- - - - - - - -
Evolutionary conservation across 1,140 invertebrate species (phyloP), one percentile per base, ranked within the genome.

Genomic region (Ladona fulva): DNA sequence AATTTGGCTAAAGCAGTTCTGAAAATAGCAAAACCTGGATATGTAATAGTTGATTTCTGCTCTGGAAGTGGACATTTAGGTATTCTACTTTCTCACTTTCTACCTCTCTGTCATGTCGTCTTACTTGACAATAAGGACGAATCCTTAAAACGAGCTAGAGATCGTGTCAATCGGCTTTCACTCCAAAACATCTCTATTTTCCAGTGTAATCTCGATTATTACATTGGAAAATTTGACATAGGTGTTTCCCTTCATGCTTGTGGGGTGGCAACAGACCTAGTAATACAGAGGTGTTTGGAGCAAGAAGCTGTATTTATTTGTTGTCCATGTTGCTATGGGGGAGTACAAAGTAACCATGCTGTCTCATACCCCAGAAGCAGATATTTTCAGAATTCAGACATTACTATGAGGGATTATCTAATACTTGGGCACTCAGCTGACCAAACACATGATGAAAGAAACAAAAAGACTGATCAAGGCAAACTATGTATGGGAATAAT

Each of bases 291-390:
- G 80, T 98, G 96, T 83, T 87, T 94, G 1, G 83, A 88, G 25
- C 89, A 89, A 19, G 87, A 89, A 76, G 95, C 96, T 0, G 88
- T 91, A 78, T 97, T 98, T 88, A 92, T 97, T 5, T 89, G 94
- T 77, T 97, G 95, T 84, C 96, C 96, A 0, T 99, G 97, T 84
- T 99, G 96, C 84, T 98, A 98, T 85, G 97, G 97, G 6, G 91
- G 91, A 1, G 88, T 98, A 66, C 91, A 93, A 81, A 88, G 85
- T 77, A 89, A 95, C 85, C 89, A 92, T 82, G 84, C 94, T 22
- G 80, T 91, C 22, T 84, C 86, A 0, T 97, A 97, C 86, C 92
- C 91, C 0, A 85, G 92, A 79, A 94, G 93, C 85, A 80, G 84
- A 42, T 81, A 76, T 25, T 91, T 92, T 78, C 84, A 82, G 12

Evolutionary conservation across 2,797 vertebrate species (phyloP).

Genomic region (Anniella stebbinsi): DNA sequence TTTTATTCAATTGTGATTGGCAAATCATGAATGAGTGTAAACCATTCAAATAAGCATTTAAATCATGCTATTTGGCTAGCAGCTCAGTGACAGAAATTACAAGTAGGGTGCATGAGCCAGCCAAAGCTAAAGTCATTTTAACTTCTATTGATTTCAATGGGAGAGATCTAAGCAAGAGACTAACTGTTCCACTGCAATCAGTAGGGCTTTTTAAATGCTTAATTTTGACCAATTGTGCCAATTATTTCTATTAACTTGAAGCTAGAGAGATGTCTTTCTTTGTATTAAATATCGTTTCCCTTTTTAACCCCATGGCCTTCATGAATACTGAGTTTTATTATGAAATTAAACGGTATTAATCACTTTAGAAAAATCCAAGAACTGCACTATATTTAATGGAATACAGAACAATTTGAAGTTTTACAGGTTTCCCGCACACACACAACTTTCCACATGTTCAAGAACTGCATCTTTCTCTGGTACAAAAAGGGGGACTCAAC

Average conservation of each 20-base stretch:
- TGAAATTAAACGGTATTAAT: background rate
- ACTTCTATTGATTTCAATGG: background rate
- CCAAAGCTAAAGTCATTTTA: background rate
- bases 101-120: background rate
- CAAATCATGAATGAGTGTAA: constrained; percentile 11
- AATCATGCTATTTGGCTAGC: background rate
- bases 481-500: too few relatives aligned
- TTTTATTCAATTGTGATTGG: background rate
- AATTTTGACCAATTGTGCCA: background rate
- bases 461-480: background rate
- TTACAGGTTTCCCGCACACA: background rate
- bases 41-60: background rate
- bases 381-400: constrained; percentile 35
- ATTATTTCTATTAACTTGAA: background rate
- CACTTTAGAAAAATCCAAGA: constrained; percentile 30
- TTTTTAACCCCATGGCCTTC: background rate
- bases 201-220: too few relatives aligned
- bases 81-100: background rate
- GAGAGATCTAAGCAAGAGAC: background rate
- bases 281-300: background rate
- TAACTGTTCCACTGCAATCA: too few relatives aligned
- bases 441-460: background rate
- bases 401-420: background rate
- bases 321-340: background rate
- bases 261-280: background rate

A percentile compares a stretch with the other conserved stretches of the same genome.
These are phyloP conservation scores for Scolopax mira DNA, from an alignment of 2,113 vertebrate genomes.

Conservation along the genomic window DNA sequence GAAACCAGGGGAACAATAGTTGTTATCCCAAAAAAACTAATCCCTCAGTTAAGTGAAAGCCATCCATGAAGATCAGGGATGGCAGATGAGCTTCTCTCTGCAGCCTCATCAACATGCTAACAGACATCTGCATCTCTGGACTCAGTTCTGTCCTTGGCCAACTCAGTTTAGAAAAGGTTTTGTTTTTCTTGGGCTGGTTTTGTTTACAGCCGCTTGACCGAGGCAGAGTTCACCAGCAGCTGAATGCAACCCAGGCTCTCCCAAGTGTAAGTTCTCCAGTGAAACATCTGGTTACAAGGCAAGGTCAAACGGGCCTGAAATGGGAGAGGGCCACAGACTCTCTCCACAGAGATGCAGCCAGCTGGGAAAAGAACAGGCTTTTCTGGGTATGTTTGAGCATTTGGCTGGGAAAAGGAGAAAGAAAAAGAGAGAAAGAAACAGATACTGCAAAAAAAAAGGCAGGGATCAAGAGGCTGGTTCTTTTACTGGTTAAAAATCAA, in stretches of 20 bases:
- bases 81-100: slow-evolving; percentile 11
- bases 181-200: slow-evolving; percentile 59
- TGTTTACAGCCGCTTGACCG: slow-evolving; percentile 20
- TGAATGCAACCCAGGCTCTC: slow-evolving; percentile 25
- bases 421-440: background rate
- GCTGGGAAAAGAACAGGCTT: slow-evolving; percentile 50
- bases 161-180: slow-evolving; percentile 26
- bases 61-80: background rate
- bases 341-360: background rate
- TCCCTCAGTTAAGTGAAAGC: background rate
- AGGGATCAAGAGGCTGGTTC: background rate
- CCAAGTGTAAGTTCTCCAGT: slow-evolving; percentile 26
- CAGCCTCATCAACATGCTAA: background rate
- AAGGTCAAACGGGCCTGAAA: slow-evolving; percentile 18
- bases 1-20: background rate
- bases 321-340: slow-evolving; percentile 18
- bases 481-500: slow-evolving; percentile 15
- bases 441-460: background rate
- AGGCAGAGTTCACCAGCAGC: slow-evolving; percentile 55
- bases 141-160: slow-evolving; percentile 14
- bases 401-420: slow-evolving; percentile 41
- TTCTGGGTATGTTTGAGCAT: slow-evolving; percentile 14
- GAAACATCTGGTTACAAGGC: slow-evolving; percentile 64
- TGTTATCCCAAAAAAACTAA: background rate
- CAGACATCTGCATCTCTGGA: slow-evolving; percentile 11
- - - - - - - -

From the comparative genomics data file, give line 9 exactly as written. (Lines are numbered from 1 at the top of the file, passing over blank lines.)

- G 91, A 1, G 88, T 98, A 66, C 91, A 93, A 81, A 88, G 85